Oil refiners are riskier than the market but …
With the equity market wobbling, investors have been finding refuge, er, returns in an unlikely quarter – the oil sector. No, not integrated behemoths like ExxonMobil Corp. (NYSE: XOM) but independent refiners such as Valero Energy Corp. (NYSE: VLO). Over the last 12 months, refiners have outdone the S&P 500 Composite significantly. Here’s a picture of the bigger refiners’ recent performance:
Valero’s on the top of the heap with a 365-day gain exceeding 57 percent. Compare that to the S&P’s contemporaneous price appreciation of 14 percent. The reason Valero isn’t a refuge? Volatility. There’s plainly more price variance in the oil stocks. Among the refiners, the winner of the volatility derby is Marathon Petroleum Corp. (NYSE: MPC) with a standard deviation exceeding 21 percent. Valero weighs in at less than 20 percent while the S&P 500 churn rate is just 12 percent.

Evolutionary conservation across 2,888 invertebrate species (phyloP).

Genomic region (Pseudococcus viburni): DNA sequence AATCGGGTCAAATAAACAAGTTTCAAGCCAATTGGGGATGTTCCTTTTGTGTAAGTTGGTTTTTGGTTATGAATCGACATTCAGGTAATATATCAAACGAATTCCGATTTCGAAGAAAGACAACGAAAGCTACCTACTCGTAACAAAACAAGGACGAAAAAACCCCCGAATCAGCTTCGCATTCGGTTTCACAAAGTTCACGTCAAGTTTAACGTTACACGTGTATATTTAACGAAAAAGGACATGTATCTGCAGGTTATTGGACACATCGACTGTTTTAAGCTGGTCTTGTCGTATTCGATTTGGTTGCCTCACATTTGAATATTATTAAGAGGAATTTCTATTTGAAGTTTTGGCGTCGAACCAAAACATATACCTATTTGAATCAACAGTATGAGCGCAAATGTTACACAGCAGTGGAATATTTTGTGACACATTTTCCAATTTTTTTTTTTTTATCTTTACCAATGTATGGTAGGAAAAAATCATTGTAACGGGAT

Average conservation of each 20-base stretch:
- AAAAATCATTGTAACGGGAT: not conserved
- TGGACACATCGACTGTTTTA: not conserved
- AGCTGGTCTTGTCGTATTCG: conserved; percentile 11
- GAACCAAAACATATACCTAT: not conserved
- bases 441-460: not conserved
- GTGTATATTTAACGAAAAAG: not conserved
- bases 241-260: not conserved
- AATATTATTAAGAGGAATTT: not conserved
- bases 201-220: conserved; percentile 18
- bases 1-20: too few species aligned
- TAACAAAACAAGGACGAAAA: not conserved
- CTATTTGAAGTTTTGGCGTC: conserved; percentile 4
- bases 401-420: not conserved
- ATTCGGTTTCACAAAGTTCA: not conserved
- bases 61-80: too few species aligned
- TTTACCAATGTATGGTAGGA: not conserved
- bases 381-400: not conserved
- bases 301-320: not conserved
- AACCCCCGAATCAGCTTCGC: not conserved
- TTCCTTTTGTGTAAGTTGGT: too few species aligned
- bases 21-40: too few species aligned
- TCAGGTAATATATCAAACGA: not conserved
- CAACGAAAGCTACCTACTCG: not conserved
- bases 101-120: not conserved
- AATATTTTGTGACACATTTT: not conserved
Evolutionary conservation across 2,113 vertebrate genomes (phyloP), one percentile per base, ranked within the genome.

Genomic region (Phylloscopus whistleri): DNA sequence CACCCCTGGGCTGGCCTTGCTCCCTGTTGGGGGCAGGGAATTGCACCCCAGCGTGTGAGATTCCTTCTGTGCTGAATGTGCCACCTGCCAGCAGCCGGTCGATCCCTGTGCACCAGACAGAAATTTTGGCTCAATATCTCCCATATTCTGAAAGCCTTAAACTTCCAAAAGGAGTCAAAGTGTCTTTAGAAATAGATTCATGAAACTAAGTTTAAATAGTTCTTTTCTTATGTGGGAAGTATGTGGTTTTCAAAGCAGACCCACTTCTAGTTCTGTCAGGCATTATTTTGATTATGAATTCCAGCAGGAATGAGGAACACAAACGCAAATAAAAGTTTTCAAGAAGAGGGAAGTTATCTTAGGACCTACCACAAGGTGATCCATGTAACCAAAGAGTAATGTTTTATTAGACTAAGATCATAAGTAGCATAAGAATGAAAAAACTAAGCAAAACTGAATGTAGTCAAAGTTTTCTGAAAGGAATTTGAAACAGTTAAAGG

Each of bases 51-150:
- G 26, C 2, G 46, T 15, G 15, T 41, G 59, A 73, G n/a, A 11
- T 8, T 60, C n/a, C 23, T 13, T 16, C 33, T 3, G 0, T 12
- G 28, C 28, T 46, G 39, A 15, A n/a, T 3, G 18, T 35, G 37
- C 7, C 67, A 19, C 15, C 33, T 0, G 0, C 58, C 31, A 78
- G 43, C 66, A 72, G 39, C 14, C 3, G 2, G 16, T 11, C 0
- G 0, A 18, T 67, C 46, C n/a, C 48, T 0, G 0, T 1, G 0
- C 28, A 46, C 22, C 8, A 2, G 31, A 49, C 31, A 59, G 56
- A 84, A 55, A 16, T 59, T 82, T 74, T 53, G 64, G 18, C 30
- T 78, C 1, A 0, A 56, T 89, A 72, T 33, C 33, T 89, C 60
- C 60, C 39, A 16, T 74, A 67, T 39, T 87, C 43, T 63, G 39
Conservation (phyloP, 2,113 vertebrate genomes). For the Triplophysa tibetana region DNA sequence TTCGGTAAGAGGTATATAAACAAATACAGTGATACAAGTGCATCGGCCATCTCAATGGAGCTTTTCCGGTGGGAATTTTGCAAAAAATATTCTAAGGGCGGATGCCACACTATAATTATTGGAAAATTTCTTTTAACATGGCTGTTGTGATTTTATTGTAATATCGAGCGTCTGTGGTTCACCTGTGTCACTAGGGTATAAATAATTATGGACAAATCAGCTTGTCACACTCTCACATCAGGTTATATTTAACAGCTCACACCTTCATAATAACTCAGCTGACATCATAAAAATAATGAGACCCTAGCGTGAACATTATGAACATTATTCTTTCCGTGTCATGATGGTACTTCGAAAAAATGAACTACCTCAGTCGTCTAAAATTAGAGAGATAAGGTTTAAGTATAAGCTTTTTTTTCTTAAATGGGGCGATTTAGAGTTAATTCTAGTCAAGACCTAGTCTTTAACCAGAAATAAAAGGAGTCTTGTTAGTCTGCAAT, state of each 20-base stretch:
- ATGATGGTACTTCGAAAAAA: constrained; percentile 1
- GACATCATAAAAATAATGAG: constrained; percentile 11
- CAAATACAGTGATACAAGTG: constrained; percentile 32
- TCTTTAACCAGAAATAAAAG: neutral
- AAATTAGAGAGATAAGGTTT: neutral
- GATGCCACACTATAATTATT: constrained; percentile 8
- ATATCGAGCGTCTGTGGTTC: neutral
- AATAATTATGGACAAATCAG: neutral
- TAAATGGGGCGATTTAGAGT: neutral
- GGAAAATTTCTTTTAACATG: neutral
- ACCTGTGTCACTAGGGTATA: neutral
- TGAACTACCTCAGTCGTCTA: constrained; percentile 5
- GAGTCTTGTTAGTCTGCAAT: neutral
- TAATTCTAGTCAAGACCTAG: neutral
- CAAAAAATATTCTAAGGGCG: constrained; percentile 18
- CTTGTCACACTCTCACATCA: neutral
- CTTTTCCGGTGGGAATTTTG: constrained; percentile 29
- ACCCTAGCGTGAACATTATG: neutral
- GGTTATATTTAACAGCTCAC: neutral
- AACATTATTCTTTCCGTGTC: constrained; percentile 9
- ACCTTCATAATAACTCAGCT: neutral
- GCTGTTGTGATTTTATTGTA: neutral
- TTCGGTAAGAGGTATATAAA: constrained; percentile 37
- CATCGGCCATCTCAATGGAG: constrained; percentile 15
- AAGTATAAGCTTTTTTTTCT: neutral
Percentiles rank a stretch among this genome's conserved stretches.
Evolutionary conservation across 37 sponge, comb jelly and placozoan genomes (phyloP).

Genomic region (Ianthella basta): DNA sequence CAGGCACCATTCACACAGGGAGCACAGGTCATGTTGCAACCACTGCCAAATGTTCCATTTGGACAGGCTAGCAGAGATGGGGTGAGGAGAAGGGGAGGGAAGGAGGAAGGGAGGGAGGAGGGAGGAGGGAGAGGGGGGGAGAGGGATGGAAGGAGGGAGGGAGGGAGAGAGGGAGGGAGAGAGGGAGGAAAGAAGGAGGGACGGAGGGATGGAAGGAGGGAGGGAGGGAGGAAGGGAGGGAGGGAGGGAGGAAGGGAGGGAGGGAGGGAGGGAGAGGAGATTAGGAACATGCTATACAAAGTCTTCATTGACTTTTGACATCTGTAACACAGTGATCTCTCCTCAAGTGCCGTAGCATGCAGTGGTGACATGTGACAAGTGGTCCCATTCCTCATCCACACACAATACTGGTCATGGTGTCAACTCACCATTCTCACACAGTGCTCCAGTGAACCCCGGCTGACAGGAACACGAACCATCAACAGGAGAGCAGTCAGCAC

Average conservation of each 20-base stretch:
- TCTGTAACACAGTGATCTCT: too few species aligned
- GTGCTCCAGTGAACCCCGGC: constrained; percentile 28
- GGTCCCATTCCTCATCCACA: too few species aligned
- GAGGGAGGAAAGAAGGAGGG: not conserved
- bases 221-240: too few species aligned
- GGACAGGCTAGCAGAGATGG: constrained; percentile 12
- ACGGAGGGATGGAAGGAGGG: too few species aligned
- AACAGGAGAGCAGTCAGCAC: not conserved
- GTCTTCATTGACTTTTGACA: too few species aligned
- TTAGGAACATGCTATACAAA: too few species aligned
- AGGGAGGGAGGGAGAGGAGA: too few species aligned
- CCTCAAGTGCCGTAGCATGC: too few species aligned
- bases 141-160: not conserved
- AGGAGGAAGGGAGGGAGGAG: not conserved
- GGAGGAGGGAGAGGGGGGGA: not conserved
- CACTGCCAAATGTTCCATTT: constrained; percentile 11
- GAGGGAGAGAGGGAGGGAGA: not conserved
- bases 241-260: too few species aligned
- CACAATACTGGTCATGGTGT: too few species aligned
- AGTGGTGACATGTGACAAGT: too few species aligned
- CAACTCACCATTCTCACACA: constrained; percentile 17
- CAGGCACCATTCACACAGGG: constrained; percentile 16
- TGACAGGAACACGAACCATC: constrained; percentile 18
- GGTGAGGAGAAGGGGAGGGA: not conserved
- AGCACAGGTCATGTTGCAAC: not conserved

Valero, like Marathon and Phillips 66 (NYSE: PSX), is an S&P 500 component. Over the past year, most of Valero’s price movements – represented by its r-squared (r2) coefficient – could be explained by the S&P index trajectory. That correlation seems to be loosening now.
Among the major independent oil refiners, only Valero has staged a definitive upside breakout during the S&P 500 stumble. The company’s stock price just poked above the $100 level and is now aiming for a long-term technical objective of $124. What do I mean by long-term? Well, the last $24 hike in Valero’s price took just six months, but that was during the broad market’s recent euphoric run-up. It’s likely the oil refiner’s stock will need more time than that to reach its target – if it reaches its target – without the broad market at its back.